When you get hurt on the job in Alaska, you may sometimes think you are entirely responsible for your care. However, you usually have access to workers' compensation and it is important for you to know what these benefits are and how they can help you.
Most of the time, your employer is legally obligated to give you certain benefits if you incur an injury while performing your job. According to the Alaska Department of Labor and Workforce Development, employers generally have to make sure you receive disability and medical benefits. This means they have to pay all of the medical expenses associated with treating your injury. In some situations, you may have to give the name of your insurance company to your care providers in order for your employer to cover these expenses. In other situations, you may be responsible for your medical bills. If this is the case, it is a good idea to keep all of the receipts associated with your care so the insurance company can reimburse you. You may want to look over your company's workers' compensation policies so you know how your company handles these payments.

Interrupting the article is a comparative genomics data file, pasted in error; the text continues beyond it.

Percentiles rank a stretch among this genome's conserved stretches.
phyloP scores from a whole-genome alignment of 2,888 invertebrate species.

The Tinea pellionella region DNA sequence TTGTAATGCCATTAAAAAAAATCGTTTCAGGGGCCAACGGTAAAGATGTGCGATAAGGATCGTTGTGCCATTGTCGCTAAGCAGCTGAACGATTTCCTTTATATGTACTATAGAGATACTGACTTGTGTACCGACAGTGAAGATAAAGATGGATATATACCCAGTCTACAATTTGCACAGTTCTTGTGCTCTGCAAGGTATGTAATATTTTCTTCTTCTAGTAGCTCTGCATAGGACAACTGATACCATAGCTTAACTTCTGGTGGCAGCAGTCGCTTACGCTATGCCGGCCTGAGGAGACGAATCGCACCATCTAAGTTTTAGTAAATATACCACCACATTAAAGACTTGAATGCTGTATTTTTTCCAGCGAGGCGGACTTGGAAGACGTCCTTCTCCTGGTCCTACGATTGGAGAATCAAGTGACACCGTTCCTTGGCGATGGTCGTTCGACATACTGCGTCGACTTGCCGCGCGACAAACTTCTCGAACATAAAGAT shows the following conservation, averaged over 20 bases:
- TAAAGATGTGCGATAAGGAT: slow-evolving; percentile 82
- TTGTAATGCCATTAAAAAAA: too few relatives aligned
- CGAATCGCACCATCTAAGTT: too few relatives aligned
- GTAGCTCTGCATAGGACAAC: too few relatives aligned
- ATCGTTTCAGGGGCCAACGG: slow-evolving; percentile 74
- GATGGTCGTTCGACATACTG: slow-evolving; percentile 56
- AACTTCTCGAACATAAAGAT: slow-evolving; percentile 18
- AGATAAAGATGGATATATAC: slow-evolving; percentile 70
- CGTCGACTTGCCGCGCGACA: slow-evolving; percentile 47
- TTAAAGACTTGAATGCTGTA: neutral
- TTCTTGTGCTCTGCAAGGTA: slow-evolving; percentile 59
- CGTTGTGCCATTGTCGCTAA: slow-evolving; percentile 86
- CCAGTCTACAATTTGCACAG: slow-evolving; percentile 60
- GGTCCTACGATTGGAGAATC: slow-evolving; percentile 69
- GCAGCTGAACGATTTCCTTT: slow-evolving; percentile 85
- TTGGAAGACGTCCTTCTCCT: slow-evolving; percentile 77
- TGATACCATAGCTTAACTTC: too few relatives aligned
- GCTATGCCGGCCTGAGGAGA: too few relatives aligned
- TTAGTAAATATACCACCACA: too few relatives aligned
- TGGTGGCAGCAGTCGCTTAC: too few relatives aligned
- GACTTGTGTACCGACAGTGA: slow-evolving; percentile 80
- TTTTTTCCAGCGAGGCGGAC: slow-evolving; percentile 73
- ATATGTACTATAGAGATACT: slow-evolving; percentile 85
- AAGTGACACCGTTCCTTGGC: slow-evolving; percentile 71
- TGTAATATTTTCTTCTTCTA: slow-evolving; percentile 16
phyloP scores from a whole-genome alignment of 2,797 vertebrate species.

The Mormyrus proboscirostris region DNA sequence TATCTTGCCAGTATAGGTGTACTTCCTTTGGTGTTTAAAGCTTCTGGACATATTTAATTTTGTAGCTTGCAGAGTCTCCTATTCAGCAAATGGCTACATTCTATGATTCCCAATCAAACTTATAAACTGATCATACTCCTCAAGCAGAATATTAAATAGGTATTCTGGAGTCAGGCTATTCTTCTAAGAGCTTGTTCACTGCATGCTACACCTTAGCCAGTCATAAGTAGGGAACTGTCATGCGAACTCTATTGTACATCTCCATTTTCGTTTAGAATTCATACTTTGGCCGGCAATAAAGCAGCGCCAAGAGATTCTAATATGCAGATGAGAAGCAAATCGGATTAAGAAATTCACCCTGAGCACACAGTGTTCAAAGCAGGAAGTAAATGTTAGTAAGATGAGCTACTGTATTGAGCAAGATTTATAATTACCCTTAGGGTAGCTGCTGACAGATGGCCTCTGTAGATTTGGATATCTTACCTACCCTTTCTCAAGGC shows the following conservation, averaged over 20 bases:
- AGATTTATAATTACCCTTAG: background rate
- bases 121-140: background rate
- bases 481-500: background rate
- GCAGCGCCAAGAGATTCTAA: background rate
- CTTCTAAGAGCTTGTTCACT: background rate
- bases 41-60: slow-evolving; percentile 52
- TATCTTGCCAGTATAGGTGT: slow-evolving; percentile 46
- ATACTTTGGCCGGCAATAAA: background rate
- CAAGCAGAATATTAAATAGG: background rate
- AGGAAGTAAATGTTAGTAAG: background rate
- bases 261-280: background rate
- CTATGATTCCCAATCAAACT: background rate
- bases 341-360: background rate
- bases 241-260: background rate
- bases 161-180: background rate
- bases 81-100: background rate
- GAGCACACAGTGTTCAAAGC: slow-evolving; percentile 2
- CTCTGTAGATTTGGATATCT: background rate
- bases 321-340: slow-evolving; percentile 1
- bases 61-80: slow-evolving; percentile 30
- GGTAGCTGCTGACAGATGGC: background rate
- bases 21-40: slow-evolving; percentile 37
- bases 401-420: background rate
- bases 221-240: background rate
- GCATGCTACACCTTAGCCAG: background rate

Workers' compensation also includes disability benefits. You might receive partial disability benefits if you can work while receiving treatment for your injury but cannot perform your job for a full day. If you are unable to work while recovering, your company may provide total disability benefits. Both of these benefits are typically temporary and you usually do not receive them once you are back at work and have recovered from your injury.
Sometimes a work injury may be so severe that you cannot return to work. In this situation, you may receive permanent total disability benefits. Your eligibility for these benefits generally depends on the kind of injury you sustained and whether you can learn to do another type of work.
This information is general in nature. It should not be used in place of legal advice.